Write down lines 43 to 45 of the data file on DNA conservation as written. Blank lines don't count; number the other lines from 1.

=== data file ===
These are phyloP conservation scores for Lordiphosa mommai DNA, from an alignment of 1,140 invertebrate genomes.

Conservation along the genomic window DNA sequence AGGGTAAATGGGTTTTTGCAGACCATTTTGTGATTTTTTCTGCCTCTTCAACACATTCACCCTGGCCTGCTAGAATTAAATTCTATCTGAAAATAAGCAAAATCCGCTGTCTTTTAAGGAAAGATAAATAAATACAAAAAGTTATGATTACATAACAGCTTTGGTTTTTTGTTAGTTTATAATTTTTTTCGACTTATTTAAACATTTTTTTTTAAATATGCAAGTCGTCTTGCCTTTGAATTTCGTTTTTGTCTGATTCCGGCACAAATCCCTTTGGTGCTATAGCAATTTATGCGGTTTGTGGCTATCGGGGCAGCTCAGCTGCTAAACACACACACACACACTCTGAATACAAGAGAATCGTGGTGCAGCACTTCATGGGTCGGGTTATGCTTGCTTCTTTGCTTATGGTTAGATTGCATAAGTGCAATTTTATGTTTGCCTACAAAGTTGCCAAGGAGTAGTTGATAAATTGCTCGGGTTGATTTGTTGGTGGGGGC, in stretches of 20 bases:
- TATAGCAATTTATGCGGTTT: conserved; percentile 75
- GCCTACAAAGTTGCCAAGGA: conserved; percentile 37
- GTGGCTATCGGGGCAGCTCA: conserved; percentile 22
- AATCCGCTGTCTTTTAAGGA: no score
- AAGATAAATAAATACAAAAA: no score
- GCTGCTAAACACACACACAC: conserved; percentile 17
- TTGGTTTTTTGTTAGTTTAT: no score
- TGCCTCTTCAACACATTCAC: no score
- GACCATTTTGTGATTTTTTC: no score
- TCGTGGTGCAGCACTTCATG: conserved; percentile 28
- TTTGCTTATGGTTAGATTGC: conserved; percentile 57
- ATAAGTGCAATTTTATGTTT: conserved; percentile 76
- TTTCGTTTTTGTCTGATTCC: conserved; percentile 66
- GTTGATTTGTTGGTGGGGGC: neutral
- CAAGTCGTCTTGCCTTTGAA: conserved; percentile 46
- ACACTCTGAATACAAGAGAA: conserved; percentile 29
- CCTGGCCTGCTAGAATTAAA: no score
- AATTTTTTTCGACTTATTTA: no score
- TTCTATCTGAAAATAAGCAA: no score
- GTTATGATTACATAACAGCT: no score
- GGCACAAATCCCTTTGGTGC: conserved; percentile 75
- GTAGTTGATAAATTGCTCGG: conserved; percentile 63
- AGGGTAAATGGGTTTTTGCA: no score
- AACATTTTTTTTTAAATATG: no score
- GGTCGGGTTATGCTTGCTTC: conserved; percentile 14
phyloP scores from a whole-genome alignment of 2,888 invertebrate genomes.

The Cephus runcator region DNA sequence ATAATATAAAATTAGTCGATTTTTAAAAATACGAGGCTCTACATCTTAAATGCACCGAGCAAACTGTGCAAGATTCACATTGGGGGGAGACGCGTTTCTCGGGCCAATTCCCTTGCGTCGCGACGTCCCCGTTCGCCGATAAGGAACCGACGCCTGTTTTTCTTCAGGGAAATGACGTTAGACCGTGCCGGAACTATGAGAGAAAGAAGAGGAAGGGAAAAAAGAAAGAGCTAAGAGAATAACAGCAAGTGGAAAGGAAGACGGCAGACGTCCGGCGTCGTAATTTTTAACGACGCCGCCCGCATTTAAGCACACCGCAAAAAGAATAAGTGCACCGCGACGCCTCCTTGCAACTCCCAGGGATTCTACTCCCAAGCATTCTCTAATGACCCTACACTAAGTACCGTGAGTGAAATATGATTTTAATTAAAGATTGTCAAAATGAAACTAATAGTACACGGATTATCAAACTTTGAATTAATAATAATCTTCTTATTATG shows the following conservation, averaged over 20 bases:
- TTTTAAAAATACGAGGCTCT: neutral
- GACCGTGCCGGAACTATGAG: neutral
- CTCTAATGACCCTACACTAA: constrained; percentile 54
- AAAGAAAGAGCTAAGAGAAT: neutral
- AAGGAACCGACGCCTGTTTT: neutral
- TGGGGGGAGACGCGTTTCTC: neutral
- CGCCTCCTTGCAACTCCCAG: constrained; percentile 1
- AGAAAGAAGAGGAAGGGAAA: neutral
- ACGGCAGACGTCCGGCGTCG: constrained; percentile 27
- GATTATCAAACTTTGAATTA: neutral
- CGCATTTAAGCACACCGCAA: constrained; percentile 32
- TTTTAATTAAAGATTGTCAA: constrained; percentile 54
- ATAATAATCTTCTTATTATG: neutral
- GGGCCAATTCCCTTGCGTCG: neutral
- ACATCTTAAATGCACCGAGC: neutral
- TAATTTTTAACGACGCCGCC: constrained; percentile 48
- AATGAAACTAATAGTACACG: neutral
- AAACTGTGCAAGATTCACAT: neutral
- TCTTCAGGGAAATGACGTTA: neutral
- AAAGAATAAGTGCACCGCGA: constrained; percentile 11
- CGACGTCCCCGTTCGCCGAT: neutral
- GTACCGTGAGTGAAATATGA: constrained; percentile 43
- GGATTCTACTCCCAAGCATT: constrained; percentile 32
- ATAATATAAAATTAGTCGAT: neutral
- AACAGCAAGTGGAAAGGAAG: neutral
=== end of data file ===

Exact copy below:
- GGGCCAATTCCCTTGCGTCG: neutral
- ACATCTTAAATGCACCGAGC: neutral
- TAATTTTTAACGACGCCGCC: constrained; percentile 48